Lucrative salaries offered in other countries, such as the Middle East, do not stop skilled and talented Malaysians from returning home to contribute to strategic fields in the country, said Talent Corporation Malaysia Bhd (TalentCorp) chief executive officer, Johan Mahmood Merican.
For instance, the UAE was the sixth country from which Malaysians were returning even though they were paid high salaries while serving there.
Johan (pic) said among the factors, which encouraged Malaysians to return home was the opportunity to hold a senior post or influence the development and success of a company in Malaysia.
“It is common that a senior post in a company here (UAE) is held by a local or probably someone from Europe.
“It is attractive to those with the experience and skills to return home to take over a more senior post in a company in Malaysia, and at the same time, contribute to the national transformation programme,” he told Malaysian reporters, who were covering Deputy Prime Minister Tan Sri Muhyiddin Yassin’s working visit to Dubai.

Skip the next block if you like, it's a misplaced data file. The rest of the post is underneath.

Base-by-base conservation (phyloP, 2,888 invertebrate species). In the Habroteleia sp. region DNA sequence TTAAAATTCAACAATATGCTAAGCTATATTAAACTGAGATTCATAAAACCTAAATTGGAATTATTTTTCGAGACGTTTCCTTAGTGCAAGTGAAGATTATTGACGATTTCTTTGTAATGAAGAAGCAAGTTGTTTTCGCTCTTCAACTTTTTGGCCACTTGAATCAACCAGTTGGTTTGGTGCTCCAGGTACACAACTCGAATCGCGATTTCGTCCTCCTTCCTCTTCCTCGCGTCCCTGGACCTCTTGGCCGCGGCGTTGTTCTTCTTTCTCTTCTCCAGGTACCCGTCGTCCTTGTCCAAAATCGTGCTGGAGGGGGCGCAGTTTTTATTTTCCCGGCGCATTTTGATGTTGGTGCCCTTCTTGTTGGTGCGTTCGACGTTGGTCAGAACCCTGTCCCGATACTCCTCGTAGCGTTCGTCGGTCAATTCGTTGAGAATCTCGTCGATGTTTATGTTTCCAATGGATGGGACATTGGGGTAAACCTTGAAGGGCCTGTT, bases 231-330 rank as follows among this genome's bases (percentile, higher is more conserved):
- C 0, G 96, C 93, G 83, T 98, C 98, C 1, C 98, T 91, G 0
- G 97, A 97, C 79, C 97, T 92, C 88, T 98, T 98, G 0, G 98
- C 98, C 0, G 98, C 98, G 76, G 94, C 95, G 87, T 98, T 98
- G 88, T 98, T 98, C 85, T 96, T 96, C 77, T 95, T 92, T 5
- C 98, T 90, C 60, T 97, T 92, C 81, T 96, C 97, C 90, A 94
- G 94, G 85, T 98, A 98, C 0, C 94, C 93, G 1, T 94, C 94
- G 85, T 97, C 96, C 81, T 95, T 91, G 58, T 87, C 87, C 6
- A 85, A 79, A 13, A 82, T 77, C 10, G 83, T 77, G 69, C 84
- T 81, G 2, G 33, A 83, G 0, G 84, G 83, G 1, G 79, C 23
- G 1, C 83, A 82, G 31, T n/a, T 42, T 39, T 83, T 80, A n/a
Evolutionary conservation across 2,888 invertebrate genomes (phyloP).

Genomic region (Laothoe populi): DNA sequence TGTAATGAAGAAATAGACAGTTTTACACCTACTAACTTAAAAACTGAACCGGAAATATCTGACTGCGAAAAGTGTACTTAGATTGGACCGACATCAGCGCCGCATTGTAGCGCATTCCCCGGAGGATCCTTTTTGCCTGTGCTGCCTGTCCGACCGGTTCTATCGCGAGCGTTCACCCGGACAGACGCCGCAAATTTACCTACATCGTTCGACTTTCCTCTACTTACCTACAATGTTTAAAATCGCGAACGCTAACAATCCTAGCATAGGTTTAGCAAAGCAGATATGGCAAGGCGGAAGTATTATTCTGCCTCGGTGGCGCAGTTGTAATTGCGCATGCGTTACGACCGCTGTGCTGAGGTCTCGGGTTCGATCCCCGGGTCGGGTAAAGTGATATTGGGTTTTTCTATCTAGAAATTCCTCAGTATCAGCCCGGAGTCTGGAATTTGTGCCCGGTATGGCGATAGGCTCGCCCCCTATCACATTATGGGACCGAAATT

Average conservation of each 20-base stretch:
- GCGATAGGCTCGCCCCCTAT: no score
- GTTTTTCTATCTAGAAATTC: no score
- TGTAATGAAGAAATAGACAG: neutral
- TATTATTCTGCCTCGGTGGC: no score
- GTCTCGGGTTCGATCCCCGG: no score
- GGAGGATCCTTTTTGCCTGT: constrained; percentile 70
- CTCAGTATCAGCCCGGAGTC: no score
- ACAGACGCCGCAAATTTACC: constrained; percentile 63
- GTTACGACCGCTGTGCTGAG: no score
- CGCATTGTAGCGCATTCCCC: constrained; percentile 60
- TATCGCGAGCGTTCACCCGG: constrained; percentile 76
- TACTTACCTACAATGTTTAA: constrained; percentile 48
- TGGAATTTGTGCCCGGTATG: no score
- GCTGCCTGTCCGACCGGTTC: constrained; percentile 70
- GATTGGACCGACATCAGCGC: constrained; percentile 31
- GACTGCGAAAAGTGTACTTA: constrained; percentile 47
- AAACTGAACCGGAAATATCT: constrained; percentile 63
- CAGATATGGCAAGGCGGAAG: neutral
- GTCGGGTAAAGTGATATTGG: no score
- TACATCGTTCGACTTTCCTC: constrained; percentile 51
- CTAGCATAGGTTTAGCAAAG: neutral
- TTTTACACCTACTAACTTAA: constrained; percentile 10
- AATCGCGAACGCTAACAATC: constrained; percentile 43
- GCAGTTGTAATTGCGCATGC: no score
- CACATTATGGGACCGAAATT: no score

Last Friday, TalentCorp organised a dinner function together with the Malaysian diasporas in the UAE, which was attended by Muhyiddin as well as more than 280 Malaysian professionals from throughout the UAE.
Johan said TalentCorp visit to the UAE was due to the concentration of Malaysian talents here, who had the skills in high demand Malaysia and were needed for the national transformation programme.
He said last year more than 50 talented and expert Malaysians, who were serving in the oil and gas, health and construction industries in the UAE returned home.
Johan said since 2011, more than 2,500 applications were approved under the Returning Expert Programme managed by TalentCorp.
“It is not just due to the efforts of TalentCorp that the experts are interested to return to Malaysia but the momentum of the economic transformation is also an influencing factor,” he said.
He said the talents and experts, who were not ready to return home could also contribute to the national transformation programme by encouraging investments in Malaysia, helping Malaysian companies penetrate the overseas market or providing advisory services.
“They do not have to go back, although it is best. They could also contribute from overseas,” he said.
He said in his meetings with Malaysian talents in the UAE, some had asked him how to contact Malaysian companies and others wanted to contribute from abroad.
“In general, they still have the Malaysian spirit, regardless of whether they wanted to return home or contribute from here (UAE),” he said.